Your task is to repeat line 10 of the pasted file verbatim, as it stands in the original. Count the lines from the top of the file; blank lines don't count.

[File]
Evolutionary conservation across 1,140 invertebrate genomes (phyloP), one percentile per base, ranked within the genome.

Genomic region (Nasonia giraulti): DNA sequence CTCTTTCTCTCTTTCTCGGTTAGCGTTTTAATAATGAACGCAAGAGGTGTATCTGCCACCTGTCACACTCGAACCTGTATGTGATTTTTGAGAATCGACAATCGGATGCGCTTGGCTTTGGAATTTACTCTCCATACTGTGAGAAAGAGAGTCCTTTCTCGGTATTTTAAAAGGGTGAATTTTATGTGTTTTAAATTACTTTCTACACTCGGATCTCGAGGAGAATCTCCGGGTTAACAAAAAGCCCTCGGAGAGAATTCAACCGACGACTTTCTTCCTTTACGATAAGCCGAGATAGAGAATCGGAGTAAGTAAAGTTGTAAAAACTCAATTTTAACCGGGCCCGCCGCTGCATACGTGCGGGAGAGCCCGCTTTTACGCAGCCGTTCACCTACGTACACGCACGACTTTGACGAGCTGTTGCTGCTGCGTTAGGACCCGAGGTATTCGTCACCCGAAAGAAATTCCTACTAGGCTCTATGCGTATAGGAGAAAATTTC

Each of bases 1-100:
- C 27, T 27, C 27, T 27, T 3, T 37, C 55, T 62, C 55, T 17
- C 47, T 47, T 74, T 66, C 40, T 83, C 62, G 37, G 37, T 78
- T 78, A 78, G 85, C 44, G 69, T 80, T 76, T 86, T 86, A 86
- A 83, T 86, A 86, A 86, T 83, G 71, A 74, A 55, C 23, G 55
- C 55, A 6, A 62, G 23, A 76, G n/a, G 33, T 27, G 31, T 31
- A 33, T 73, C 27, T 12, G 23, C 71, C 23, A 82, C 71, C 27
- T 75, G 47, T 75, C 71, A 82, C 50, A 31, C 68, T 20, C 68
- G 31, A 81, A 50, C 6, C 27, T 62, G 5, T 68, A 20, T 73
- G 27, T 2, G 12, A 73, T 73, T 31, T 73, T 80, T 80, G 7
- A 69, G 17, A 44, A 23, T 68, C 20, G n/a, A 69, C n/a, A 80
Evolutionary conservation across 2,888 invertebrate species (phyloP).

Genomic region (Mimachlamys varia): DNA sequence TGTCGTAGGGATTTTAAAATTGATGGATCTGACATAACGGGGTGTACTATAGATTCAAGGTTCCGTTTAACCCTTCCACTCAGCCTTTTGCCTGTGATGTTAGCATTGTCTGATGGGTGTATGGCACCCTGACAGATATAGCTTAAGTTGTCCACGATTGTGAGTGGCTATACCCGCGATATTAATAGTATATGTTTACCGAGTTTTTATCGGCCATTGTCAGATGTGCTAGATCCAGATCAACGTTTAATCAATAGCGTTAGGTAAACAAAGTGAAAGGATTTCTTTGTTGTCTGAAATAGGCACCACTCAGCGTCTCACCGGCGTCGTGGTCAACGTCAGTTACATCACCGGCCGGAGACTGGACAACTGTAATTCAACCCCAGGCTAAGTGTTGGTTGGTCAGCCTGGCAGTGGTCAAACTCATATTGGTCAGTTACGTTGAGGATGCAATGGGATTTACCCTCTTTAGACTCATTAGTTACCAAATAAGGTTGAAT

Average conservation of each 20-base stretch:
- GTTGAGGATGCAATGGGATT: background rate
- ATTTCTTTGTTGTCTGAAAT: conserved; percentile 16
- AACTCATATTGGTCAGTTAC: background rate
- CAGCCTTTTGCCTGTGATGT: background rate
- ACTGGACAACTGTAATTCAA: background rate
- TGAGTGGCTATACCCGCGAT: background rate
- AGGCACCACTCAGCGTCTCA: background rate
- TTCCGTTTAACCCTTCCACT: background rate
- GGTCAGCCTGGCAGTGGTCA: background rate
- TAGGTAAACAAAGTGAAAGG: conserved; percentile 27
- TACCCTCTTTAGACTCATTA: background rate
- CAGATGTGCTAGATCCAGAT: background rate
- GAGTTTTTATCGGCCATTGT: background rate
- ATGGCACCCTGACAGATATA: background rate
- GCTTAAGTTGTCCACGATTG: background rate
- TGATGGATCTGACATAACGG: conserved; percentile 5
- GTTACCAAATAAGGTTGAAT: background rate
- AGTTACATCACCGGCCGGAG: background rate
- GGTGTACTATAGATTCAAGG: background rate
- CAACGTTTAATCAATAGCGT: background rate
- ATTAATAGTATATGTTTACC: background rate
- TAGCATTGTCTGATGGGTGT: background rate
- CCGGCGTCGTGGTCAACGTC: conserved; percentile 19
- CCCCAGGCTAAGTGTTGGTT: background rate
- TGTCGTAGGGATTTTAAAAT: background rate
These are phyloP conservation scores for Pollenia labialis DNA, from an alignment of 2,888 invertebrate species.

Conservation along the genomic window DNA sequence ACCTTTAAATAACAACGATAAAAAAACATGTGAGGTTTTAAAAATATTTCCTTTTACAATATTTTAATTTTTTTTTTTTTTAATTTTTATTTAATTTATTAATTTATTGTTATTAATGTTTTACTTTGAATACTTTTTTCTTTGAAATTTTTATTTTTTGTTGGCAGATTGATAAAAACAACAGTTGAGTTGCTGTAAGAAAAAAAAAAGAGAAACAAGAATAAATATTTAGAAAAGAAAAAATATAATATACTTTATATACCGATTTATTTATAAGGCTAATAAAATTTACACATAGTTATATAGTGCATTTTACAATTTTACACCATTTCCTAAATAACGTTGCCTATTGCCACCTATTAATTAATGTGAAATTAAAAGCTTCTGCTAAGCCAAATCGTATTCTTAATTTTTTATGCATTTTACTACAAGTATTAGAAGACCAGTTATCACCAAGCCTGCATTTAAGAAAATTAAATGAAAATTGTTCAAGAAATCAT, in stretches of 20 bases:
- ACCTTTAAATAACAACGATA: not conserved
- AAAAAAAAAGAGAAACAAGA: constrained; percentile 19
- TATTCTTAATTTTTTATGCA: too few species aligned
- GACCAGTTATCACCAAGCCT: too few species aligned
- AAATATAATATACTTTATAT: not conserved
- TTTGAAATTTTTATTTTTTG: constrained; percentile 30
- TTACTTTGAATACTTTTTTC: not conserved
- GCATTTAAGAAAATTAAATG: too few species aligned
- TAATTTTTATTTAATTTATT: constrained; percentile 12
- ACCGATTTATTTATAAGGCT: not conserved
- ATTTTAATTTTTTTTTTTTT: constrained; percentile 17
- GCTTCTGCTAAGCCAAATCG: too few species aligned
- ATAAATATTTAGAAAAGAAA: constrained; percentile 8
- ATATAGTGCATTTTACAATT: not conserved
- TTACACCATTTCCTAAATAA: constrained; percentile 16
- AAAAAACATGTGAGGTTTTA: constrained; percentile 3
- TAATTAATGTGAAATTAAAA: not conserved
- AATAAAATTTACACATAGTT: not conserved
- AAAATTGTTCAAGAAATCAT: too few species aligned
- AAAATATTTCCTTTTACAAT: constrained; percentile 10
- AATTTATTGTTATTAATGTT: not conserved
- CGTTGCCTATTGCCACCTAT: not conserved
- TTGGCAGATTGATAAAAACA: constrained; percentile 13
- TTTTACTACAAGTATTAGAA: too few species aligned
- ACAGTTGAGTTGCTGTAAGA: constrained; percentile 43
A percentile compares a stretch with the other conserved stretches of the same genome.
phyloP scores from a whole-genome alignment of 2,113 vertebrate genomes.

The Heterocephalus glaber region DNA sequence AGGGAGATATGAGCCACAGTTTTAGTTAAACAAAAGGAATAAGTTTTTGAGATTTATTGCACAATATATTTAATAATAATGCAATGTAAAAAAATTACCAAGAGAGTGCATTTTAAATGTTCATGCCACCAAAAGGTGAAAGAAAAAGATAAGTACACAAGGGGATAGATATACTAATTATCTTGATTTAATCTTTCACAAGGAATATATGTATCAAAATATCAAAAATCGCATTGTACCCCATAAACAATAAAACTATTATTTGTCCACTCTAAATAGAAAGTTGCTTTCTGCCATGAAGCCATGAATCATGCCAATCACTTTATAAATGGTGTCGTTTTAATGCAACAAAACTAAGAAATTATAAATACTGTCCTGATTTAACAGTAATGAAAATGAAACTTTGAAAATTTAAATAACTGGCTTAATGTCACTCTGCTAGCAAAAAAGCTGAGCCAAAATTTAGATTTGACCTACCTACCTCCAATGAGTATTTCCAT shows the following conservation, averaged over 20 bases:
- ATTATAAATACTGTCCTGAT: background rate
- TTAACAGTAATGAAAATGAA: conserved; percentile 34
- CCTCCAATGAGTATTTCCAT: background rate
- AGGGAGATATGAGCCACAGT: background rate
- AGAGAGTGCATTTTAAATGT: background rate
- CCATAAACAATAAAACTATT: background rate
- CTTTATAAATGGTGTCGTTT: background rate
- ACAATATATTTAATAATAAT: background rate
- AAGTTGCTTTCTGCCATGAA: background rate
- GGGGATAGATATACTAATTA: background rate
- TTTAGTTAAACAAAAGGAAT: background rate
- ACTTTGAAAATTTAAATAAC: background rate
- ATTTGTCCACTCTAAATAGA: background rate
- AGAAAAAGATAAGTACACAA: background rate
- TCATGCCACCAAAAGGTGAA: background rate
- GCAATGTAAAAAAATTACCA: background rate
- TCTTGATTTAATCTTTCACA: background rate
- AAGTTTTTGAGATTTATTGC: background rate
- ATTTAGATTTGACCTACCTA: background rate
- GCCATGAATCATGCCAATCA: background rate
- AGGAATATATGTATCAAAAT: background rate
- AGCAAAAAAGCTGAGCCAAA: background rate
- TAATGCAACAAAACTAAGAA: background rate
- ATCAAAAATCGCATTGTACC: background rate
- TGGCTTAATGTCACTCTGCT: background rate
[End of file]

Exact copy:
- T 75, G 47, T 75, C 71, A 82, C 50, A 31, C 68, T 20, C 68